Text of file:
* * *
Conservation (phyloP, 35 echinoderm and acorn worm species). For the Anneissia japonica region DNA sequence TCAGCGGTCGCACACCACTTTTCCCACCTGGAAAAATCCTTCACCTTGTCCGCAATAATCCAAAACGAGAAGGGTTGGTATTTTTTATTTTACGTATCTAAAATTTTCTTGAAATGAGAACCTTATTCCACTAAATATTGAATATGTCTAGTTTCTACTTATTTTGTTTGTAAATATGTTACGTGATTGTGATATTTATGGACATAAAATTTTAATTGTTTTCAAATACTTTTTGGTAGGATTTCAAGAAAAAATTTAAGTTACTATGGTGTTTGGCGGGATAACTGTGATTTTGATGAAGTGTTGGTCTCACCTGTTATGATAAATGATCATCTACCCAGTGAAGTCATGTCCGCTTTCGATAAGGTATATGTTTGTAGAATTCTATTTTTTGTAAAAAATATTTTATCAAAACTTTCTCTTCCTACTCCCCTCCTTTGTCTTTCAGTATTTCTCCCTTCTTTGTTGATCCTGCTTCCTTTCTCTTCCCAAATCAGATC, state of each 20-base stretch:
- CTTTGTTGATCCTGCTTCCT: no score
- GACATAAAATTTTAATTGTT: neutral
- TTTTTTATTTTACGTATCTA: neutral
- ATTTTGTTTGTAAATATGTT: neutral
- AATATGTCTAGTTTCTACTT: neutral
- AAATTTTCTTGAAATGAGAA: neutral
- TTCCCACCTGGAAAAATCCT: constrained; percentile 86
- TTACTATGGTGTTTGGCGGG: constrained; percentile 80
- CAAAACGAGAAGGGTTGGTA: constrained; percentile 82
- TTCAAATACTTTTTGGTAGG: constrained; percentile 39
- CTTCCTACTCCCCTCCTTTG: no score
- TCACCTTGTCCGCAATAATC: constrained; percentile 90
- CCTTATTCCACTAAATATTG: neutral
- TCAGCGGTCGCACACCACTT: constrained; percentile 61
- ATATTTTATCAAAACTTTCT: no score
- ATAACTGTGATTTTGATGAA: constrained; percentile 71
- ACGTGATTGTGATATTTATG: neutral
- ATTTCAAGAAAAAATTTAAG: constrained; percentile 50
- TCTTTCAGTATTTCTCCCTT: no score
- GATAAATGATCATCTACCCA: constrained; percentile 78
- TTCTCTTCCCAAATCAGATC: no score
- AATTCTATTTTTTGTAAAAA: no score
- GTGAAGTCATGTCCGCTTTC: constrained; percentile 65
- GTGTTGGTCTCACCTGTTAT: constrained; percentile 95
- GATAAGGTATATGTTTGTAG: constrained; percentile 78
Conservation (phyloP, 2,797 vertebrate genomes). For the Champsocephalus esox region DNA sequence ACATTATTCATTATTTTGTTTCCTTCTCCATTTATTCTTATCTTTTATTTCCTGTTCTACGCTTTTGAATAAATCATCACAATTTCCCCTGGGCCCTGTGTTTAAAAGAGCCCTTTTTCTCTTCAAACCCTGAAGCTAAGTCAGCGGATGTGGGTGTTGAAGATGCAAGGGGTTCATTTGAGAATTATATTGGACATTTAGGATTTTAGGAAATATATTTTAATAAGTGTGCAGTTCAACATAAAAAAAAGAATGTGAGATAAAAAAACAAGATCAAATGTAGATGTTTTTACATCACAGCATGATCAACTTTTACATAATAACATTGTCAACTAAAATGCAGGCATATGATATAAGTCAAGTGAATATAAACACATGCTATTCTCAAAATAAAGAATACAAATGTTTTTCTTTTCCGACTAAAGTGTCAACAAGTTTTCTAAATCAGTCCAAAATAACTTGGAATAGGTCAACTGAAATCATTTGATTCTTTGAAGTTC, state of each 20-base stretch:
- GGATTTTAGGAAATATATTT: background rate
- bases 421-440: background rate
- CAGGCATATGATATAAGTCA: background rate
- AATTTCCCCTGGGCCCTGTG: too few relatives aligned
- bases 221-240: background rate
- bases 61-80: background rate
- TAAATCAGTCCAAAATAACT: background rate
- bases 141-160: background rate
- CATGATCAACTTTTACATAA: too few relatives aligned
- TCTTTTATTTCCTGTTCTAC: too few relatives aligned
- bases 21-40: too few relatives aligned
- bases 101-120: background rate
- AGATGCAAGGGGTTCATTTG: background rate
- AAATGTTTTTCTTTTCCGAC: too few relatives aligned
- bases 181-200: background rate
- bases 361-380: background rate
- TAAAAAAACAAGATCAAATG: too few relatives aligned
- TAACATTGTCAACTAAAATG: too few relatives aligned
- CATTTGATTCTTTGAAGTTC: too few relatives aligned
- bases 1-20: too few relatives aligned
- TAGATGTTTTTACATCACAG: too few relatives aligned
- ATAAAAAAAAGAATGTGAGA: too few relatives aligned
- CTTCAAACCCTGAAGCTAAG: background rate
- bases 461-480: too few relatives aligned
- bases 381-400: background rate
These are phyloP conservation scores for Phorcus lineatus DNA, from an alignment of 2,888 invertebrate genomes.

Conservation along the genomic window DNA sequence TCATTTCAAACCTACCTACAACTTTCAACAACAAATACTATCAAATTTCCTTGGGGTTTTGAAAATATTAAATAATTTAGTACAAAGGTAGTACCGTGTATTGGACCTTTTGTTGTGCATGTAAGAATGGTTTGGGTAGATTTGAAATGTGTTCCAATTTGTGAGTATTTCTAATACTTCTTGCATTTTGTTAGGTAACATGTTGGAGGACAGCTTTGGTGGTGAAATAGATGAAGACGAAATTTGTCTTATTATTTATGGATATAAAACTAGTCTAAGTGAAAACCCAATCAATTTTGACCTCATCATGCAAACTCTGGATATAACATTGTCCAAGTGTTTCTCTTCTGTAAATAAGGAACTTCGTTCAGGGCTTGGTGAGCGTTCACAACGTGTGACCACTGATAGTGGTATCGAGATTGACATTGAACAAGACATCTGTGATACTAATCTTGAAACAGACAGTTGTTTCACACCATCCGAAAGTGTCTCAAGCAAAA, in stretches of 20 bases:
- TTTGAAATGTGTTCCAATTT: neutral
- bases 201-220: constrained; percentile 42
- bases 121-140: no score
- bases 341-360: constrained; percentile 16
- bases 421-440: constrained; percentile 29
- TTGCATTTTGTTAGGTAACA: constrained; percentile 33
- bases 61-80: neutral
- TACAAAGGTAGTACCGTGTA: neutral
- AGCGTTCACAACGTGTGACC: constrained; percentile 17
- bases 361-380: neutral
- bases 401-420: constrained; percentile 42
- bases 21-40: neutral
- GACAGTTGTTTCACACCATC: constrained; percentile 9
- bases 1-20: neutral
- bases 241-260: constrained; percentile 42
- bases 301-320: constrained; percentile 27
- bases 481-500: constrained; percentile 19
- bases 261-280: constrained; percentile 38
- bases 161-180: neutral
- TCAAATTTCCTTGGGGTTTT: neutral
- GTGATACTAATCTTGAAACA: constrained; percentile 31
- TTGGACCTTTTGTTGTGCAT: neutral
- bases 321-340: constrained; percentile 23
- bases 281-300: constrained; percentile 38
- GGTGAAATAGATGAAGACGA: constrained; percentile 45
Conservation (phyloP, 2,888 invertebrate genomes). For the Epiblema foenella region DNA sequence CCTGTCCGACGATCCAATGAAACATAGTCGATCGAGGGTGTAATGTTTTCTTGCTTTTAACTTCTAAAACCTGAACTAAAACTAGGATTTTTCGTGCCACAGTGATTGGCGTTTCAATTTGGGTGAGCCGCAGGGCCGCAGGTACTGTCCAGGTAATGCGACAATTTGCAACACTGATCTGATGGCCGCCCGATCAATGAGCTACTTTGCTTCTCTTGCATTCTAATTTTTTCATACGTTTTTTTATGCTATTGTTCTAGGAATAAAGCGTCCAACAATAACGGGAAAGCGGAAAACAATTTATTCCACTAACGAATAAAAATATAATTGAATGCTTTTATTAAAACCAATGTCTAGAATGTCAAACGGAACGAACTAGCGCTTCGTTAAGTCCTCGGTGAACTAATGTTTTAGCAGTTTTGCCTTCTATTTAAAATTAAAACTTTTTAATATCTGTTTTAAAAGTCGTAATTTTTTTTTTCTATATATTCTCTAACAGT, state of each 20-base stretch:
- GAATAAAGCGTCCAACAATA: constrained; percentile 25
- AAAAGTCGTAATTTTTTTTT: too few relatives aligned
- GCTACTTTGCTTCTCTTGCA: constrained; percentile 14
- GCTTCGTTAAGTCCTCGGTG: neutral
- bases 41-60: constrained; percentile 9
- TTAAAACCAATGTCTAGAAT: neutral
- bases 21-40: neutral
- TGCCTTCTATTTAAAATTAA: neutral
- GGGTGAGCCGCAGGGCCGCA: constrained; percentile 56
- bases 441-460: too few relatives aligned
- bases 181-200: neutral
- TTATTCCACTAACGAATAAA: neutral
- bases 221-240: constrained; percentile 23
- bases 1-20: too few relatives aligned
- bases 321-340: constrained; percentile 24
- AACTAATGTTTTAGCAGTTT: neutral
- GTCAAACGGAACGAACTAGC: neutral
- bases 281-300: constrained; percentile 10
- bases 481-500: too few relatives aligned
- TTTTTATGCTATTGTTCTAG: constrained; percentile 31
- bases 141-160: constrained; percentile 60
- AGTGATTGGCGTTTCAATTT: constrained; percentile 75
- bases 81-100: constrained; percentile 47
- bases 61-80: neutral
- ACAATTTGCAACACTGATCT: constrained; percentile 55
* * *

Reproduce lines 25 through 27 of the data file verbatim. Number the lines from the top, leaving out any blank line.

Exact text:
- GTGTTGGTCTCACCTGTTAT: constrained; percentile 95
- GATAAGGTATATGTTTGTAG: constrained; percentile 78
Conservation (phyloP, 2,797 vertebrate genomes). For the Champsocephalus esox region DNA sequence ACATTATTCATTATTTTGTTTCCTTCTCCATTTATTCTTATCTTTTATTTCCTGTTCTACGCTTTTGAATAAATCATCACAATTTCCCCTGGGCCCTGTGTTTAAAAGAGCCCTTTTTCTCTTCAAACCCTGAAGCTAAGTCAGCGGATGTGGGTGTTGAAGATGCAAGGGGTTCATTTGAGAATTATATTGGACATTTAGGATTTTAGGAAATATATTTTAATAAGTGTGCAGTTCAACATAAAAAAAAGAATGTGAGATAAAAAAACAAGATCAAATGTAGATGTTTTTACATCACAGCATGATCAACTTTTACATAATAACATTGTCAACTAAAATGCAGGCATATGATATAAGTCAAGTGAATATAAACACATGCTATTCTCAAAATAAAGAATACAAATGTTTTTCTTTTCCGACTAAAGTGTCAACAAGTTTTCTAAATCAGTCCAAAATAACTTGGAATAGGTCAACTGAAATCATTTGATTCTTTGAAGTTC, state of each 20-base stretch: